Once inside the lock and tied up, it was time to ride down. It was a very weird feeling seeing the wall we were next to getting taller. Once at the bottom and watching these very large gates start to open was pretty cool to watch, like a grand entrance to a new part of the river. After being given the go-ahead to untie ourselves, we gently slipped out and continued cruising down the mighty Columbia River.
This is where the river narrows, and the current ramps up a lot, plus the plethora of fishing boats through this area, so there is no relaxing during this part, and then it opens up, widens, and life slows back down again. We were making good time with the current scooting us right along, but we were able to enjoy the scenery, the sun, and good conversation.
We slowed down a bit as we approached Rooster Rock State Park, a popular park for swimming and sunbathing. The sandy beaches are quite long here and can accommodate many people, both by car and boat. We found a nice spot off the shore and threw out the anchor to take a dip to cool off.
The area through here is a nice sandy bottom, so anchoring is a breeze. A small note here; Sandy Island is a clothing-optional area of the beach, the eastern end of the park.
By now, it was getting to be late afternoon, and we were still planning on a stopover at Government Island, so back on the boat for us. The closer we got to Reed Island State Park, the more and more boats were zooming around.
There were jet skis, wave runners, power boats, barges, kayakers, and even the U.S. Coast Guard boat, with the lights flashing and moving at a very high rate of speed. We had our radio on, so we knew the Coast Guard would be in the area as reports were coming over the radio of a fishing boat in distress.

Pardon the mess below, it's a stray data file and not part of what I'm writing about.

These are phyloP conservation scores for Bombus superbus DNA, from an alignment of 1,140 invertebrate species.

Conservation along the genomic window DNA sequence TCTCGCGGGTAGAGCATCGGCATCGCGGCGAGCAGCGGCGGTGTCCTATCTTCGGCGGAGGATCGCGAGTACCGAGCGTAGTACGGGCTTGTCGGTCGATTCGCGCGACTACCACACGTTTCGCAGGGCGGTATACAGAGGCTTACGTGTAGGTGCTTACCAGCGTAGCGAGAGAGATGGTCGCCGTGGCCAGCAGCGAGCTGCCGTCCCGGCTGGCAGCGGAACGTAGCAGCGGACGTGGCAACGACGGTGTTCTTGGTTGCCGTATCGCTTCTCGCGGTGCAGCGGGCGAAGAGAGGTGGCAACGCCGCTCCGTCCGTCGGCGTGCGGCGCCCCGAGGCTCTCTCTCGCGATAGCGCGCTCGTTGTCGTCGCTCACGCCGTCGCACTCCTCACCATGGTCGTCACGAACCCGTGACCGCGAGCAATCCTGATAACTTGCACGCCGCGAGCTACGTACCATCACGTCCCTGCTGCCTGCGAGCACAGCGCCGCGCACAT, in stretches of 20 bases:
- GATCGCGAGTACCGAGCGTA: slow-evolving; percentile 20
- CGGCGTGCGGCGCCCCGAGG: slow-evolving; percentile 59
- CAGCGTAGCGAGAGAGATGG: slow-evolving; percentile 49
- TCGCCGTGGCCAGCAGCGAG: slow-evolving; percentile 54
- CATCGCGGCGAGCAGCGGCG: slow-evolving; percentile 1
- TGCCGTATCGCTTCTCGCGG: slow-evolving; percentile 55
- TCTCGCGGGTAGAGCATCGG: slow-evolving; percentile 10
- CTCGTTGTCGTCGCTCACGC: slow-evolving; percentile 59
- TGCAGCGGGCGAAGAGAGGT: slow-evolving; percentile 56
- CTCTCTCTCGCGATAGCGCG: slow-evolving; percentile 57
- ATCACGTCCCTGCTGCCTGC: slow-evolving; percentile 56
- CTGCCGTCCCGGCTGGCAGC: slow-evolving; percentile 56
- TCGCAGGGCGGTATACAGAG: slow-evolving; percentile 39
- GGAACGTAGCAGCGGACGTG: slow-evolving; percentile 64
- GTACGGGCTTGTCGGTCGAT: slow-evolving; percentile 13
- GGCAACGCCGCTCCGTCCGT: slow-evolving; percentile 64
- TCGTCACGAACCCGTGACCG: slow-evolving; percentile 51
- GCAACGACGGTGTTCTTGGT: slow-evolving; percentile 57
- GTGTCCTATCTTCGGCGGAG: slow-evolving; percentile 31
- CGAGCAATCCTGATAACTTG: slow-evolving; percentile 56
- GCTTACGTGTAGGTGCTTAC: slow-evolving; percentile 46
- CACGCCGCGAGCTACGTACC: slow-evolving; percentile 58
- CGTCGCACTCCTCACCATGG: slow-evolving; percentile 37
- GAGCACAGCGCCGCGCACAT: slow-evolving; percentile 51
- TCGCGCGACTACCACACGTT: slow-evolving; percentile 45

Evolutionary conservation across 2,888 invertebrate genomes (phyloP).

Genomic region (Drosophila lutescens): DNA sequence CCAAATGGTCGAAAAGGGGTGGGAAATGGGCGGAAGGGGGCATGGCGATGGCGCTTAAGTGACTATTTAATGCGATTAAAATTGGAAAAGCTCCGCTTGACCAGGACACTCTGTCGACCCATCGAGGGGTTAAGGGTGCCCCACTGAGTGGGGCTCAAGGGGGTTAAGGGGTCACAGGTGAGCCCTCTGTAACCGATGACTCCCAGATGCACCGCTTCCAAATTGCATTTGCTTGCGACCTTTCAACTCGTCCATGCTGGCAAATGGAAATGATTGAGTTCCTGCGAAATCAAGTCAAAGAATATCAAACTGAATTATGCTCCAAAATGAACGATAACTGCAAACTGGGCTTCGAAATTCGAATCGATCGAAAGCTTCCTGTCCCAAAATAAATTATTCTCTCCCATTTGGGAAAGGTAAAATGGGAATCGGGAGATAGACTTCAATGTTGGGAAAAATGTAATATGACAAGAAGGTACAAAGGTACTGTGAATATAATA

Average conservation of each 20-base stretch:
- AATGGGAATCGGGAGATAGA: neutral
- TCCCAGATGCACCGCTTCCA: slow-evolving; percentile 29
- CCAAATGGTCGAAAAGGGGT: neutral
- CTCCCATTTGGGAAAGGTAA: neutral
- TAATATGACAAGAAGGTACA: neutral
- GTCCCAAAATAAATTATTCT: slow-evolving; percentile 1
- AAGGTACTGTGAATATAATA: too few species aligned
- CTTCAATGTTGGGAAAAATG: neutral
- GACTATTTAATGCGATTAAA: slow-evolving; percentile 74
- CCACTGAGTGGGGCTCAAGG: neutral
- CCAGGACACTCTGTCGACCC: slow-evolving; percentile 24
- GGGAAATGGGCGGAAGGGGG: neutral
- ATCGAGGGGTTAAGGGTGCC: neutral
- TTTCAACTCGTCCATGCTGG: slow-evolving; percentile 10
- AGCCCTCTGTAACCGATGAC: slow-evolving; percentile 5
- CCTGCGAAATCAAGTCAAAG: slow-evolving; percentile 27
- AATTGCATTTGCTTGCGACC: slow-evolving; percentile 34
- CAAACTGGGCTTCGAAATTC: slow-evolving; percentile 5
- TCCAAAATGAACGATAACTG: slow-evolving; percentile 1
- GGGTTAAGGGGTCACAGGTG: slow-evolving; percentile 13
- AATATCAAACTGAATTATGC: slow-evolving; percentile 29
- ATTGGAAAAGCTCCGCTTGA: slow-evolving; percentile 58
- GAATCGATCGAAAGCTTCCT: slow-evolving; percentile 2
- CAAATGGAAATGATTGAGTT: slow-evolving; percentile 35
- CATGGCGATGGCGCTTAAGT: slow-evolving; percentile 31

As every good boater does or should! we were keeping an eye out for the boat in question. Since it was in distress, it was not under power, so the current was moving this boat down the river at a pretty good speed, and it just kept getting worse.
The boat had sunk and was not visible. Fortunately, the passengers were saved and were safe on another boat, but they lost sight of their sunken boat.
Now, the river is very busy at this point, and many of these boaters do not have radios on board, so they have no idea what is going on and do not know there is a sunken boat moving down the river just under the water.
We were getting close to Government Island, and they had narrowed down the location of this boat and the island’s eastern point, but we could still not see anything, so we veered as far to the north as possible to avoid the area.
This also gave us a good sight of the island, and there were more boats and people than I have ever seen on Government Island. With our current sailboat, we cannot beach the boat, so we would need to anchor or tie up to one of two docks on the island.
Using the binoculars now, I could easily see Bartlett Landing was packed and had absolutely no room for us, so we checked that one off our list. Cruising a little further west, I got a good look at the Schwitter Landing dock. Again, no room.
I should have known, really, since it was a holiday weekend, it would be busy.
At this point, we had to make a decision, either anchor for the night or continue on to our slip on Hayden Island. Looking at our two girls, the answer was easy. We needed to head back to our slip.
We made it back with a little bit of daylight left, cleaned up the boat some, and let the girls run around on land; then, it was time to relax and think about dinner.
In recent years boating has become a more popular activity, which is great in the grand scheme of things. Still, the downside is a lot of people get into the activity without any knowledge of boating, the river, and all things boat safety.
It does not take a ton of skill level to enjoy the river, but getting your Oregon Boaters Safety Card is a good idea and a step in the right direction.
I highly recommend this trip to anyone with the skills and comfort level of navigating the Columbia River. Many other stops are available to boaters through the Columbia River Gorge, and if you have a smaller trailerable boat, there are many boat launches along the river.
Going through the locks was an amazing experience as a boater. It helped me realize how these dams facilitate the movement of commercial industries while providing the United States with a large portion of hydroelectric power.